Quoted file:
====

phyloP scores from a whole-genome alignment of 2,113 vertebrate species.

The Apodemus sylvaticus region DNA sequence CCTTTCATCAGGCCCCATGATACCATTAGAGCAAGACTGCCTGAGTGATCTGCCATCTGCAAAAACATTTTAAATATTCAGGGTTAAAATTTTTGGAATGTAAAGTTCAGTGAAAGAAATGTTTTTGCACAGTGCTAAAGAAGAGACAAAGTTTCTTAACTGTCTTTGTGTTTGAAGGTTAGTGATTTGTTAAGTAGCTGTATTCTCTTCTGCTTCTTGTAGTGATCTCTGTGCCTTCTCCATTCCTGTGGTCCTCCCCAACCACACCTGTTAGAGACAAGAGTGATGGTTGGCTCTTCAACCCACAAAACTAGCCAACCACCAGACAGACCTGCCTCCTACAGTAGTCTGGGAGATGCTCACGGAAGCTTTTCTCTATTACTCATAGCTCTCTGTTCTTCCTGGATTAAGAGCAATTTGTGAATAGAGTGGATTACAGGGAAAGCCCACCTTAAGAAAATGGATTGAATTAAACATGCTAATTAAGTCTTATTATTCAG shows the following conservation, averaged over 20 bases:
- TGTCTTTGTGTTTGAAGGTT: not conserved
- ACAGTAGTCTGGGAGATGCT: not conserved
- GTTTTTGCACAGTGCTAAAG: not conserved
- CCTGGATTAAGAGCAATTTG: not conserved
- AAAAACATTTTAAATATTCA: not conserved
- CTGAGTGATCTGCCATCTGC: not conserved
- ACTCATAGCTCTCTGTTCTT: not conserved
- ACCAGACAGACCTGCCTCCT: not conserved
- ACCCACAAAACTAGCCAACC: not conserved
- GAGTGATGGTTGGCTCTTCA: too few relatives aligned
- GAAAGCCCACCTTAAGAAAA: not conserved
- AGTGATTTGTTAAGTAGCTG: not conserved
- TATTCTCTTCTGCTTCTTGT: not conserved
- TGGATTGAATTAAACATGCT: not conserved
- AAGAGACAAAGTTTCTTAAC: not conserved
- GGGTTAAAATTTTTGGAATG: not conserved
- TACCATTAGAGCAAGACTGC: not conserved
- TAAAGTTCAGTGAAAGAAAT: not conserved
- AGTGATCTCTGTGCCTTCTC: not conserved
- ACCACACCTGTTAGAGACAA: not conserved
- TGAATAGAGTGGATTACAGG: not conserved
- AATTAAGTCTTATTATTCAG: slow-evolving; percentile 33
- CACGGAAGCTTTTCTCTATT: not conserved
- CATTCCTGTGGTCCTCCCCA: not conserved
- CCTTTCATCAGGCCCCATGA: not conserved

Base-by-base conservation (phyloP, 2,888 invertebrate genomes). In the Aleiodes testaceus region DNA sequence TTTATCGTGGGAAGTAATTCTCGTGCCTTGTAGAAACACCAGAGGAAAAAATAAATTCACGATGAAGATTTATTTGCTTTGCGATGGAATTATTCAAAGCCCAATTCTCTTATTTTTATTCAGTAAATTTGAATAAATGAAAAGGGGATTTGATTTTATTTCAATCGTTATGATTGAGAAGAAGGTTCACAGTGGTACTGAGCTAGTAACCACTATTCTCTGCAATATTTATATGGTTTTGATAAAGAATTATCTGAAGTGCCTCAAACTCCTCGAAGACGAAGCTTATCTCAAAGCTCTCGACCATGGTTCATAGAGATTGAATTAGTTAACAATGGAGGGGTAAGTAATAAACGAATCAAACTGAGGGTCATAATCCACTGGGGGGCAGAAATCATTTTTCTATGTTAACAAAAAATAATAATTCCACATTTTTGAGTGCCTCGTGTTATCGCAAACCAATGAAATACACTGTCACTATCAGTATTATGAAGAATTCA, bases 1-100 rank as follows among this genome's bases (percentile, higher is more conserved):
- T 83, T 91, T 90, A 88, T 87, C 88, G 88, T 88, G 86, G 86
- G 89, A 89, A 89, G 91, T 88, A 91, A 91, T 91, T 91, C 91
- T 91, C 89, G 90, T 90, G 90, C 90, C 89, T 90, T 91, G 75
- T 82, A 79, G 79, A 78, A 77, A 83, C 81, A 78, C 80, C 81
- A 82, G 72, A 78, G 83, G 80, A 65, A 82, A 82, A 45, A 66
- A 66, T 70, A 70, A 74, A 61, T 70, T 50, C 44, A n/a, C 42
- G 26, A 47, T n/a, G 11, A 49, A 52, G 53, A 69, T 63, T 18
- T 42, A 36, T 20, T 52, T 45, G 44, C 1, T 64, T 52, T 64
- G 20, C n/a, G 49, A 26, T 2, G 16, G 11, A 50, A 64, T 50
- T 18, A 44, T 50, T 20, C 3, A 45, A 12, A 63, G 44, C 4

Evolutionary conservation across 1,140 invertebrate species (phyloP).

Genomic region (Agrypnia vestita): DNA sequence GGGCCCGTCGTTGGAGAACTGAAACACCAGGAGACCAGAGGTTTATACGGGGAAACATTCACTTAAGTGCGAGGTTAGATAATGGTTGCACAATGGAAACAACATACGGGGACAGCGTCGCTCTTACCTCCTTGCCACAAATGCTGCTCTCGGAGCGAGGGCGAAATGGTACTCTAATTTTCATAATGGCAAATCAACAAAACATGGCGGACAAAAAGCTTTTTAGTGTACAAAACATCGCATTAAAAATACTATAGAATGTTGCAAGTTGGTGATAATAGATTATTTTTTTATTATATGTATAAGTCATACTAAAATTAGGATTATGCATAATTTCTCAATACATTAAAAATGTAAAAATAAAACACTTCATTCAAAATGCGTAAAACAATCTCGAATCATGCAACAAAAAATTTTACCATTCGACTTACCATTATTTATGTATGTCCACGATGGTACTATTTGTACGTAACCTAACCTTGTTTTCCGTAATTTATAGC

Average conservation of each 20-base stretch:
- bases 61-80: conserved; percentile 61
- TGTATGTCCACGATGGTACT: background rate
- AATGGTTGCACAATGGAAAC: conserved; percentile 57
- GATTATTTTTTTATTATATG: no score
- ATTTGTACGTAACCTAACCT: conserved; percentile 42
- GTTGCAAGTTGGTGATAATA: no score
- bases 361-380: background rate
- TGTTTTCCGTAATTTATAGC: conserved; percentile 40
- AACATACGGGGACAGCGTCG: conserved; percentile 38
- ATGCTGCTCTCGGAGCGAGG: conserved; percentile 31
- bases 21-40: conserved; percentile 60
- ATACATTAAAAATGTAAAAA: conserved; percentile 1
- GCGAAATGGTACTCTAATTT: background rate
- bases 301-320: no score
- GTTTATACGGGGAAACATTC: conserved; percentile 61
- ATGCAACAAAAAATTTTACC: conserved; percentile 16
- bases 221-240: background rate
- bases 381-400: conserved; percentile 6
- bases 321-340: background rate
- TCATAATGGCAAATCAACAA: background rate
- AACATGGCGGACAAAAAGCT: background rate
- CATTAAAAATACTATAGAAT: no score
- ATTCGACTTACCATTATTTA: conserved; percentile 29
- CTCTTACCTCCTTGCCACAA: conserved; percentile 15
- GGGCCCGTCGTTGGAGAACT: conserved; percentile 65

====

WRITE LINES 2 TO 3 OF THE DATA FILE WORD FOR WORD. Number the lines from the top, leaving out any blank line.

The Apodemus sylvaticus region DNA sequence CCTTTCATCAGGCCCCATGATACCATTAGAGCAAGACTGCCTGAGTGATCTGCCATCTGCAAAAACATTTTAAATATTCAGGGTTAAAATTTTTGGAATGTAAAGTTCAGTGAAAGAAATGTTTTTGCACAGTGCTAAAGAAGAGACAAAGTTTCTTAACTGTCTTTGTGTTTGAAGGTTAGTGATTTGTTAAGTAGCTGTATTCTCTTCTGCTTCTTGTAGTGATCTCTGTGCCTTCTCCATTCCTGTGGTCCTCCCCAACCACACCTGTTAGAGACAAGAGTGATGGTTGGCTCTTCAACCCACAAAACTAGCCAACCACCAGACAGACCTGCCTCCTACAGTAGTCTGGGAGATGCTCACGGAAGCTTTTCTCTATTACTCATAGCTCTCTGTTCTTCCTGGATTAAGAGCAATTTGTGAATAGAGTGGATTACAGGGAAAGCCCACCTTAAGAAAATGGATTGAATTAAACATGCTAATTAAGTCTTATTATTCAG shows the following conservation, averaged over 20 bases:
- TGTCTTTGTGTTTGAAGGTT: not conserved